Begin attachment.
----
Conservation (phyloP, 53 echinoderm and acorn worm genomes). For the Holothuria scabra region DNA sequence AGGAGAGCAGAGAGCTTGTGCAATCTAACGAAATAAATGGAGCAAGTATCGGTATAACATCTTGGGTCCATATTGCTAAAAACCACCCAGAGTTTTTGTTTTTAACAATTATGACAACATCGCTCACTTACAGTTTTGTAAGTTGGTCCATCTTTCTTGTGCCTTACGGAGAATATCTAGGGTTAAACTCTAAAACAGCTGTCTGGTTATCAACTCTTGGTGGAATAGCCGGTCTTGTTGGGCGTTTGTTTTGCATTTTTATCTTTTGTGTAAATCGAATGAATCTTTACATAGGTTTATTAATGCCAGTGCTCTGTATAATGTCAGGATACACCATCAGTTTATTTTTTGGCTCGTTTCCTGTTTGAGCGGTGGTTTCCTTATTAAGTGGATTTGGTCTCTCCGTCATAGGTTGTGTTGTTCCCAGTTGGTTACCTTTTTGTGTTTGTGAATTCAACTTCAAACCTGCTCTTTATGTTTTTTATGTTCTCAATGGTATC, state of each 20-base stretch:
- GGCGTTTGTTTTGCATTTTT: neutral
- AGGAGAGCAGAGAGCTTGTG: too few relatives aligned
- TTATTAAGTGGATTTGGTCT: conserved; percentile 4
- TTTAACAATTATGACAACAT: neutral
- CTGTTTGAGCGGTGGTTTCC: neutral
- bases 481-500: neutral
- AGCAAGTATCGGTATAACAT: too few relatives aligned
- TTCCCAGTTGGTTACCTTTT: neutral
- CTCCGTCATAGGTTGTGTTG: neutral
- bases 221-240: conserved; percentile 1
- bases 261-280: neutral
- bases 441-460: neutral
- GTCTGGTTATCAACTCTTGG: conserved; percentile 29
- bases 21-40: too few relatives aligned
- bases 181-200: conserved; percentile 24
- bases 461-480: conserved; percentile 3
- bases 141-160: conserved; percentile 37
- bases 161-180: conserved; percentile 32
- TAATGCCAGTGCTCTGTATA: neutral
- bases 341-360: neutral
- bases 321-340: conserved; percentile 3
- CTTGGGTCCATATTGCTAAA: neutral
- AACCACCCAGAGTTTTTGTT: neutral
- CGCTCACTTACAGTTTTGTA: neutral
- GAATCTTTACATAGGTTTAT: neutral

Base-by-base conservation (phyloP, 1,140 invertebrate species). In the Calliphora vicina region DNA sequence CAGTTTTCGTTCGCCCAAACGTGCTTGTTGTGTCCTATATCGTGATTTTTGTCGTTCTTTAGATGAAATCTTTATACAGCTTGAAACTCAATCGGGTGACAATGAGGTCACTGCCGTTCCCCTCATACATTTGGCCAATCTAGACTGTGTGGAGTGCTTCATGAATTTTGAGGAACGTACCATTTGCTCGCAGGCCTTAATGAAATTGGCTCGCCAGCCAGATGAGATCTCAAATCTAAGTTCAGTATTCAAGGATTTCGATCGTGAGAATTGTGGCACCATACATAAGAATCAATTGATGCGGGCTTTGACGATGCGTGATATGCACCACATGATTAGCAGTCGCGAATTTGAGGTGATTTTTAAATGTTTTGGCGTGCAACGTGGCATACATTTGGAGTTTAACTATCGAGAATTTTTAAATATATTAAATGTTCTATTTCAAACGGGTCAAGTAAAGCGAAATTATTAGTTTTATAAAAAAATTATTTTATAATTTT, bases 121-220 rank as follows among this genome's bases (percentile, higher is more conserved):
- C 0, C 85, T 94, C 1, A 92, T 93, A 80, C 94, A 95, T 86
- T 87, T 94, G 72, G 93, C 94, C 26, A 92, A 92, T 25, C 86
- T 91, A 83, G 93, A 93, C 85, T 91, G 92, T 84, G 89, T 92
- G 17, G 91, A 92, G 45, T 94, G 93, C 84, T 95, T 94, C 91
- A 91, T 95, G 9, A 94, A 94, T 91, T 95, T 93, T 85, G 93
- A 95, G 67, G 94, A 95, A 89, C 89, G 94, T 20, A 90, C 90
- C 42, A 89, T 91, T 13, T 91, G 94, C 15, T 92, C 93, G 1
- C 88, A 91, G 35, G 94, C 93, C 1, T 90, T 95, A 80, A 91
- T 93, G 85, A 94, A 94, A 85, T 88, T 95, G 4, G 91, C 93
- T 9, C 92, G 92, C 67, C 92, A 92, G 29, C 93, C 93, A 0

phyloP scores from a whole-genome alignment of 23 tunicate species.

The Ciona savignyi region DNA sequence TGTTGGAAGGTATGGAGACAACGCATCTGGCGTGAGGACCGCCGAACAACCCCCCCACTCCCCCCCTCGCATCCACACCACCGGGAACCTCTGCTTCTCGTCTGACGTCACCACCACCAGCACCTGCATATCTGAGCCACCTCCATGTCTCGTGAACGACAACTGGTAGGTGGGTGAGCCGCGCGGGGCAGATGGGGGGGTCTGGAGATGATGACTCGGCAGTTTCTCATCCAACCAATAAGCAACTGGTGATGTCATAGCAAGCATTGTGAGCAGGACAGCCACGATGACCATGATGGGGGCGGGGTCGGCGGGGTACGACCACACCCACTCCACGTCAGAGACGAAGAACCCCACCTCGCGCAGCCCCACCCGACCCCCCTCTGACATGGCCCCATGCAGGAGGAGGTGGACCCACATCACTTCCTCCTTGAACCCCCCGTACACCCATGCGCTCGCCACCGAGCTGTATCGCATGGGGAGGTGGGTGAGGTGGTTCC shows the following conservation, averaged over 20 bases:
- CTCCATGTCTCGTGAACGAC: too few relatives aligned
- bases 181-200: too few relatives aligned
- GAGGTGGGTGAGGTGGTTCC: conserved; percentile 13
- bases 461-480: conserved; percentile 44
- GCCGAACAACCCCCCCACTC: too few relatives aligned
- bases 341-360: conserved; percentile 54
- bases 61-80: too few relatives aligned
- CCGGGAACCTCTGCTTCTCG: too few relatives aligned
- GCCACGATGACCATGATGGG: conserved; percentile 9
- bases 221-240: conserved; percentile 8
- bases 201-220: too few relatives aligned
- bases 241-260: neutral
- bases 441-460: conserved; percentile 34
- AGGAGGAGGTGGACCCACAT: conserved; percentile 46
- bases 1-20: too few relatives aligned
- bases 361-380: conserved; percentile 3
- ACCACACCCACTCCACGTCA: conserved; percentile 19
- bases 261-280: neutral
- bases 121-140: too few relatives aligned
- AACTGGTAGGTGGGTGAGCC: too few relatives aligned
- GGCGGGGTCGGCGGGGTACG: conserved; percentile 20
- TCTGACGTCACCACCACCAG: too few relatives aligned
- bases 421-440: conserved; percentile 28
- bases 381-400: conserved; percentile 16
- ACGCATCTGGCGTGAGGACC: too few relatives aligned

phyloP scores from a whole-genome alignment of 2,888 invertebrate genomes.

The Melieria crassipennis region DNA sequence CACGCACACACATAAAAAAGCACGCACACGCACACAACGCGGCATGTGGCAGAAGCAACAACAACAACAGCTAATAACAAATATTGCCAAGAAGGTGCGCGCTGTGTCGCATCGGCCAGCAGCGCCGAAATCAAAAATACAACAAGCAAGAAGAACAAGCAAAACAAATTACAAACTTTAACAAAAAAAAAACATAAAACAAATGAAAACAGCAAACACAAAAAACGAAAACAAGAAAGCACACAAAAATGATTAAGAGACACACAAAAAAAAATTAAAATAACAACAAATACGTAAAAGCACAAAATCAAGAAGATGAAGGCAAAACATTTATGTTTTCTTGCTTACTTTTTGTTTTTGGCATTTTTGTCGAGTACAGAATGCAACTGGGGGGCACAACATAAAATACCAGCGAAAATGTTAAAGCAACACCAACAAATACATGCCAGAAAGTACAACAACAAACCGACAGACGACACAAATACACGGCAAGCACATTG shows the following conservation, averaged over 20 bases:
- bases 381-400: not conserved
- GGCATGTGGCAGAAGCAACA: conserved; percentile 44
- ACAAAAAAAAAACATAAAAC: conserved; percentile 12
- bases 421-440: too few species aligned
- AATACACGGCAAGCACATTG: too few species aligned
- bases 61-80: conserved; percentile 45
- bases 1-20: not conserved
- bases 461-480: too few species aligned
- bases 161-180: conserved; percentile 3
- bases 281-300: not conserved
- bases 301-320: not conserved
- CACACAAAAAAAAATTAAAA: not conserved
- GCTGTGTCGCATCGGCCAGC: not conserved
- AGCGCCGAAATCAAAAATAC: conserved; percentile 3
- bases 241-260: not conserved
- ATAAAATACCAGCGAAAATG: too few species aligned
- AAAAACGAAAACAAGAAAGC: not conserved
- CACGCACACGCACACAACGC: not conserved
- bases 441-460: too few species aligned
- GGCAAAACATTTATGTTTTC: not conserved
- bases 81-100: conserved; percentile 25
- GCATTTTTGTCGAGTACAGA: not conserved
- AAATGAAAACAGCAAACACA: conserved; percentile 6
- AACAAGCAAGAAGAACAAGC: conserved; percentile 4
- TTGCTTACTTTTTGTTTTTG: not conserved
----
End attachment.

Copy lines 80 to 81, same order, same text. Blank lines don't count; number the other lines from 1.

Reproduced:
- AGCGCCGAAATCAAAAATAC: conserved; percentile 3
- bases 241-260: not conserved